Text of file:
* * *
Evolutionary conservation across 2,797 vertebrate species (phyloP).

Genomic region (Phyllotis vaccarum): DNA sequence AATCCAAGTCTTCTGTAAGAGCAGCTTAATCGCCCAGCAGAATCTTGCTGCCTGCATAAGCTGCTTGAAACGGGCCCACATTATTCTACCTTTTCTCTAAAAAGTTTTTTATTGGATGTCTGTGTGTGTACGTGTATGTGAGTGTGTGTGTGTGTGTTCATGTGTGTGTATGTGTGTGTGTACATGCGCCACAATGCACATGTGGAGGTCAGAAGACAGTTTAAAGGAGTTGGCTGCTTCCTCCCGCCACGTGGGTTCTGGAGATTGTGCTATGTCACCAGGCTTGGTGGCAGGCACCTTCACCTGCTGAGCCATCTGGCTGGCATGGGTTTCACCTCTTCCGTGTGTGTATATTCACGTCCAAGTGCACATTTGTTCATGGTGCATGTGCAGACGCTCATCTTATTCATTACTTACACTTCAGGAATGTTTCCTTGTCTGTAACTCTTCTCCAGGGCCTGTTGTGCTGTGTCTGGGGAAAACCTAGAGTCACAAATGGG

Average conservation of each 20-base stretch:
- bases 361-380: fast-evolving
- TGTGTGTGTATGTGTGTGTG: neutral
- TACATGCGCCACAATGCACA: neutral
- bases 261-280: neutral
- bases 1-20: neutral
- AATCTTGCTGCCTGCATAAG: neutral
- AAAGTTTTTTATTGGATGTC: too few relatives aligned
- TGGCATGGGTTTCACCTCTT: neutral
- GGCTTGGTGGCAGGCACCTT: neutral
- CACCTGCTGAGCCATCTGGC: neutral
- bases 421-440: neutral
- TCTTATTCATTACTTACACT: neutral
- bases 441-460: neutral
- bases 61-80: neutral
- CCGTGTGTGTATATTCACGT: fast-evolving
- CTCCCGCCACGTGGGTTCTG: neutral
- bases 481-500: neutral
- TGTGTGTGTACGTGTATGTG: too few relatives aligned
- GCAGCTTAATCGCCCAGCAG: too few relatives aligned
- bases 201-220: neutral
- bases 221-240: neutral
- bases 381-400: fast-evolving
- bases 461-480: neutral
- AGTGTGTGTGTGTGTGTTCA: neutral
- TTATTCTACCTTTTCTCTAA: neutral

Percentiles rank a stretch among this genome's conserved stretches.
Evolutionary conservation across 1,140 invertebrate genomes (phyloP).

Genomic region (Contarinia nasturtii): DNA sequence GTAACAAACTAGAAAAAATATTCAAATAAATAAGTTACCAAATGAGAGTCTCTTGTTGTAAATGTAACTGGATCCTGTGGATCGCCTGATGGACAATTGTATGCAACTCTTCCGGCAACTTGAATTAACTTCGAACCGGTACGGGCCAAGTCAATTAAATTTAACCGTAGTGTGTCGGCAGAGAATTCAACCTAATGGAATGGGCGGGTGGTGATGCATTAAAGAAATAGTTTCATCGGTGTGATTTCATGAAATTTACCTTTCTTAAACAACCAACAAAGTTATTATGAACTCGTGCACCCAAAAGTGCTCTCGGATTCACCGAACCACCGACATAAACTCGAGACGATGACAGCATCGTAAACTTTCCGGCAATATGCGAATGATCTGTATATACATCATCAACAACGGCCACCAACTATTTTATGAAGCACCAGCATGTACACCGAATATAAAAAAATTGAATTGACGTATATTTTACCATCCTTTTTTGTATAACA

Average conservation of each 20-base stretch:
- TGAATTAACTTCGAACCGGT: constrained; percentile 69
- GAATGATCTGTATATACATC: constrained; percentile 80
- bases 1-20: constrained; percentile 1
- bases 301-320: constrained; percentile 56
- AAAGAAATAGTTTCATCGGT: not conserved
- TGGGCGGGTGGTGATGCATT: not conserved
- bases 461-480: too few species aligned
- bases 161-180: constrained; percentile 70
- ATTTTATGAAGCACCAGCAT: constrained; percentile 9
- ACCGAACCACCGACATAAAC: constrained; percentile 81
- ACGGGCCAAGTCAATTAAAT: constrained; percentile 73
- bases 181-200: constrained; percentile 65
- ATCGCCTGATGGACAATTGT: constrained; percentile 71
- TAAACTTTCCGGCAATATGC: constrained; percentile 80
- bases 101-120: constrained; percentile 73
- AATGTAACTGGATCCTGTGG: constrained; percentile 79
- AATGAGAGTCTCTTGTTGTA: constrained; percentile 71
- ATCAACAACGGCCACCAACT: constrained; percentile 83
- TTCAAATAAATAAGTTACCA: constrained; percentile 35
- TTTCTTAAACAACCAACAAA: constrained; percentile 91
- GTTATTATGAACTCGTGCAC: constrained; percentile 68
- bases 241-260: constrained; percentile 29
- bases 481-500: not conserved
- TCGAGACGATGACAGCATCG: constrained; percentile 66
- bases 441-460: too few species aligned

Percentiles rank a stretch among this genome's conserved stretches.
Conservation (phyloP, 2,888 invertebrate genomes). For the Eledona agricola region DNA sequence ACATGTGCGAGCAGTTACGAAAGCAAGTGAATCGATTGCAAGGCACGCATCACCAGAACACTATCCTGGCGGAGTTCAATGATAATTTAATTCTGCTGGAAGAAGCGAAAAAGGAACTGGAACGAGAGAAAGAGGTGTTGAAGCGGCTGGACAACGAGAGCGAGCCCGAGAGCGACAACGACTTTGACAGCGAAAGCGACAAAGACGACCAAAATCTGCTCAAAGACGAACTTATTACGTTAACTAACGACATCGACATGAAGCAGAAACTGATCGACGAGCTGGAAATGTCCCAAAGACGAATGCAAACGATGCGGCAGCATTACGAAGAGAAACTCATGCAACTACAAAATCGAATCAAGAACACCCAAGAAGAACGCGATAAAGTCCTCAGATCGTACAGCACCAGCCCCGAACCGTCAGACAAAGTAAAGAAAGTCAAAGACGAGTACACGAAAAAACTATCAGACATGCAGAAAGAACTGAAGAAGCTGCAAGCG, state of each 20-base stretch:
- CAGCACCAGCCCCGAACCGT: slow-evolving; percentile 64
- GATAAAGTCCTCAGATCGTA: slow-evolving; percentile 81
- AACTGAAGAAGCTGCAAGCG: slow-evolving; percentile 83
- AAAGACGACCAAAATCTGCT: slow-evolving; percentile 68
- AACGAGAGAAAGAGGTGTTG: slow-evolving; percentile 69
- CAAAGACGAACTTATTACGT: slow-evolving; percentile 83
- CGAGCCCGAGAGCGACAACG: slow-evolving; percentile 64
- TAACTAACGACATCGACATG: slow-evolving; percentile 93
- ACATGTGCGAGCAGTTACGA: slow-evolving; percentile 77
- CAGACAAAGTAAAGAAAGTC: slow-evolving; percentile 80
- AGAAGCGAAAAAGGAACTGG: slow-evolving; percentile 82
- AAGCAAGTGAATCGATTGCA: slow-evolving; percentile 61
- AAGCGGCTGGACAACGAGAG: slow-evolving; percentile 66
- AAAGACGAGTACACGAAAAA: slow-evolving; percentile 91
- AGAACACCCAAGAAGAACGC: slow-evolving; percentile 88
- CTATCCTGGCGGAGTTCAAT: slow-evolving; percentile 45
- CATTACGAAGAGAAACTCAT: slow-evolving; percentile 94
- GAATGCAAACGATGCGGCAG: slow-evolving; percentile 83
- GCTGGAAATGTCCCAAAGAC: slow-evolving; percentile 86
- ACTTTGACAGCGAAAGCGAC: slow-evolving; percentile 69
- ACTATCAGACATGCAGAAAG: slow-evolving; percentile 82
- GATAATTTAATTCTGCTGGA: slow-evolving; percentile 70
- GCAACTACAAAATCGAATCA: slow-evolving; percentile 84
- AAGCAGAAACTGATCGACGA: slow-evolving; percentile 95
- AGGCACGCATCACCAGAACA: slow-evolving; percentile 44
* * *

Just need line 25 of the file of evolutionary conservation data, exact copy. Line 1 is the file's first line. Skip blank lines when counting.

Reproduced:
- bases 381-400: fast-evolving